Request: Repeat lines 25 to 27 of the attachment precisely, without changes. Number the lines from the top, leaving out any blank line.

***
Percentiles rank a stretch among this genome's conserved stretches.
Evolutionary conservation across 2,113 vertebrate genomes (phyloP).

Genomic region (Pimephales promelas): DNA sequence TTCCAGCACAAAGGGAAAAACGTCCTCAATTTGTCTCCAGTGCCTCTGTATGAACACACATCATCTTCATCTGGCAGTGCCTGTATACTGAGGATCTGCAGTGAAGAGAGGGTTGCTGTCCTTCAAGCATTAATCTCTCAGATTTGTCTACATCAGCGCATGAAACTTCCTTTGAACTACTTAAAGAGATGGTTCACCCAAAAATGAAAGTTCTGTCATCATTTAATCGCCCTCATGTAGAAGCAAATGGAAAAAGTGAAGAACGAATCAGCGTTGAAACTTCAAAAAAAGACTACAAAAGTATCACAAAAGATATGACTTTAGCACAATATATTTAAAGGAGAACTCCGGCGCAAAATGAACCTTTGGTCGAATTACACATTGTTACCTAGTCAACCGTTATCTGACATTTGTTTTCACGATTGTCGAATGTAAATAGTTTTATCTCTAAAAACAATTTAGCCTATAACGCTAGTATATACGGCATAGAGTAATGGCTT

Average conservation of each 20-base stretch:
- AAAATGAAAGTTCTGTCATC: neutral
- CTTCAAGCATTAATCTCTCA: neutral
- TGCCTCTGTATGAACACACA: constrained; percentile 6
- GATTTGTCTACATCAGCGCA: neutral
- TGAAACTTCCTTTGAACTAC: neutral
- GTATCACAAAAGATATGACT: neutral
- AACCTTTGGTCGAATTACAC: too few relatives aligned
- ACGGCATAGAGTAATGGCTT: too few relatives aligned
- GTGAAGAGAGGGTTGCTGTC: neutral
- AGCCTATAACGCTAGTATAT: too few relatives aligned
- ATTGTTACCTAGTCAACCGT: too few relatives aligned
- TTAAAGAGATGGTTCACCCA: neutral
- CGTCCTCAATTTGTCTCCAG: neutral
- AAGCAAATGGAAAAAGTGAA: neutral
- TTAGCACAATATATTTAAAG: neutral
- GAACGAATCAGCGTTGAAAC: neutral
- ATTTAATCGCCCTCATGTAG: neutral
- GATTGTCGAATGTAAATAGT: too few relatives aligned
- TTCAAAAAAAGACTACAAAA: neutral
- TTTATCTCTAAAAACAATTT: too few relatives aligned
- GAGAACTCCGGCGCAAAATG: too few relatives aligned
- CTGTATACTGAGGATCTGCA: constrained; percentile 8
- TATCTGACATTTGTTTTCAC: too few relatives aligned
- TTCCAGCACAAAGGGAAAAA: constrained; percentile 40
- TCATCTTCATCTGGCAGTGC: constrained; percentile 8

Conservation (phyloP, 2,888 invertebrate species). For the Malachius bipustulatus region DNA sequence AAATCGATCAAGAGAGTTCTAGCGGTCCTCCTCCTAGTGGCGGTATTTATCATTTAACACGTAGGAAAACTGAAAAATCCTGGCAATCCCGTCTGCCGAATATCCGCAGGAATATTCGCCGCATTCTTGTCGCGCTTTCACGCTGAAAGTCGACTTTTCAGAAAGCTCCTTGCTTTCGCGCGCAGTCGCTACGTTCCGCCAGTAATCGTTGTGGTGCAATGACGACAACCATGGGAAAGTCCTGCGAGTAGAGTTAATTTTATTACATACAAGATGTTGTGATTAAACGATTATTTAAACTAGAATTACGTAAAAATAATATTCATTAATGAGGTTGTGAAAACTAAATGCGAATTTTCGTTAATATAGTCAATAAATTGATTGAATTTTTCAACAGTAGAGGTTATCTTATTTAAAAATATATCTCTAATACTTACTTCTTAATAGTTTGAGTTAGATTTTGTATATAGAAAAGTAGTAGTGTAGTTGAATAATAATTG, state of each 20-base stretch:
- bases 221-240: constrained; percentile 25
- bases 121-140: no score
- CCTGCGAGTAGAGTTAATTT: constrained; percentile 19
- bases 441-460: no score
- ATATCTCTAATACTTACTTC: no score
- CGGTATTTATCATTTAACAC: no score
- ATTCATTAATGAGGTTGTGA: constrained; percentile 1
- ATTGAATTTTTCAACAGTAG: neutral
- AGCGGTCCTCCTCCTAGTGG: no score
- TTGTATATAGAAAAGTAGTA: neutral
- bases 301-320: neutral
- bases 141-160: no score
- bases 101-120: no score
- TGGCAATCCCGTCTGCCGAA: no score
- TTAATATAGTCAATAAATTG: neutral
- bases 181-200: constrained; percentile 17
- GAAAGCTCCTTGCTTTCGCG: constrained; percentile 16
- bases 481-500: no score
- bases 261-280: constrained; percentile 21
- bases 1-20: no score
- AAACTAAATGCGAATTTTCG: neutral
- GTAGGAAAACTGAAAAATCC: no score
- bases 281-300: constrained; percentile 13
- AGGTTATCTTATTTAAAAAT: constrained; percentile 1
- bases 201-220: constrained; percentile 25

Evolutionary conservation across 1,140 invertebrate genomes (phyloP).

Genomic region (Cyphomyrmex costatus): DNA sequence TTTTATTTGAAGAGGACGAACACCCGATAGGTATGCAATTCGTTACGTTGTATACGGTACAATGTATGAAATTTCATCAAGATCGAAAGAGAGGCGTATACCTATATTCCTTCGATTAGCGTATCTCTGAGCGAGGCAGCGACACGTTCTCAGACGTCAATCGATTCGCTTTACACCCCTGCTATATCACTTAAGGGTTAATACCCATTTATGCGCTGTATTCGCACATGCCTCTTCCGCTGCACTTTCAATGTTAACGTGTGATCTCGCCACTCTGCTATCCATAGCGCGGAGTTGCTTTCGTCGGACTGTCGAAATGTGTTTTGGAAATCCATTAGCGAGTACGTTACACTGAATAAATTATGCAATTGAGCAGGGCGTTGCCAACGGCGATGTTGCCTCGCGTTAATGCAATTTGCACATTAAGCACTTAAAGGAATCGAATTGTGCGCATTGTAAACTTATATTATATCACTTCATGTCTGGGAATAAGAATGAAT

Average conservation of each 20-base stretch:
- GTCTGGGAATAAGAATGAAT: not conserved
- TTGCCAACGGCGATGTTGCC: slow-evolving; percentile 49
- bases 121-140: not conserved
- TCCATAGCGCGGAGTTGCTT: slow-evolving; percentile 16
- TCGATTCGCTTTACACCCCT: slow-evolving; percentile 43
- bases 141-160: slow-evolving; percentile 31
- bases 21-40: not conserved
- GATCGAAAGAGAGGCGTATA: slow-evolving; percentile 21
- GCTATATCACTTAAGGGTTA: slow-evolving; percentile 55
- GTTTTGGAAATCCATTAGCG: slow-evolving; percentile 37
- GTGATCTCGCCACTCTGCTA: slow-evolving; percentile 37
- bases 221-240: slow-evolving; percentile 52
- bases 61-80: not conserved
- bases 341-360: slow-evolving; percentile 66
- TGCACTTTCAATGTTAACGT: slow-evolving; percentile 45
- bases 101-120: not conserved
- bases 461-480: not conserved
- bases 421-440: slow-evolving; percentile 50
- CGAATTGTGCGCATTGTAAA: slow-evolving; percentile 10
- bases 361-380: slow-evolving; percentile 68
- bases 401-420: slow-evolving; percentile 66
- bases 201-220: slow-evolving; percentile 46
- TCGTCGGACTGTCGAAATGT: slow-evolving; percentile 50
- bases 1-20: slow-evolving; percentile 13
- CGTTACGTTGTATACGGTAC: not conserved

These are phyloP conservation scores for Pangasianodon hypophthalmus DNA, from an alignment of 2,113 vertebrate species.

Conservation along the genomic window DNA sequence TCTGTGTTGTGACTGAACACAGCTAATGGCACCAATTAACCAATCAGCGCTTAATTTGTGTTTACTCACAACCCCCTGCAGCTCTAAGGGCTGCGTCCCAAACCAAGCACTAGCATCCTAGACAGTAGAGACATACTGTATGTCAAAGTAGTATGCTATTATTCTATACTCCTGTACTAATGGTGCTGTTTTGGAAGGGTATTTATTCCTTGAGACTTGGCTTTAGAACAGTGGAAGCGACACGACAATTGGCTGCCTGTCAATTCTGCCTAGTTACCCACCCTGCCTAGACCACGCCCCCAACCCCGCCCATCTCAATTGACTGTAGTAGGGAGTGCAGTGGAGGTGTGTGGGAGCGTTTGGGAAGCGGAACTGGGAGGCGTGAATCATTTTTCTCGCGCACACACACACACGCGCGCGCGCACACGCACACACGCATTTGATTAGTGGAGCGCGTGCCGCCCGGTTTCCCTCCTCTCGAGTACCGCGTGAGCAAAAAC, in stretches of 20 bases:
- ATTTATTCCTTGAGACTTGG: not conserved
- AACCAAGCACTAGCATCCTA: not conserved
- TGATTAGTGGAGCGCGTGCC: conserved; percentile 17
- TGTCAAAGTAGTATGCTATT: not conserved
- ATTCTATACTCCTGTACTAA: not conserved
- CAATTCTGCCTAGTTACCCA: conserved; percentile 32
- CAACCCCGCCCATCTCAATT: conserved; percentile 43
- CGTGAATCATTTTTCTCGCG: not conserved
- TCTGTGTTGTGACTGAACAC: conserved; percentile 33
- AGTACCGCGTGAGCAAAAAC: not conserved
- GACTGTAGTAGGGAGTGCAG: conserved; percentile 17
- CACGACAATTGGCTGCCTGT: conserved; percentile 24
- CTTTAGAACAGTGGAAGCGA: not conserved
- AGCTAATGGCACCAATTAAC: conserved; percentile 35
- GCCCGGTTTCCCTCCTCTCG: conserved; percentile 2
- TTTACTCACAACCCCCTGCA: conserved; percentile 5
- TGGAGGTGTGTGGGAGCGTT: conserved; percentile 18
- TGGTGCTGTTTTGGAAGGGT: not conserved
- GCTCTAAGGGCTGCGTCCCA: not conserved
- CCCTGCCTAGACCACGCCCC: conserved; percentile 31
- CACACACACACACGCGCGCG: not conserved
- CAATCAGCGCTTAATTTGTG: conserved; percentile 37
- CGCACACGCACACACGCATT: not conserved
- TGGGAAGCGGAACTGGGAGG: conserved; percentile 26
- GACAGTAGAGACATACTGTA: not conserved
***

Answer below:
- GAGAACTCCGGCGCAAAATG: too few relatives aligned
- CTGTATACTGAGGATCTGCA: constrained; percentile 8
- TATCTGACATTTGTTTTCAC: too few relatives aligned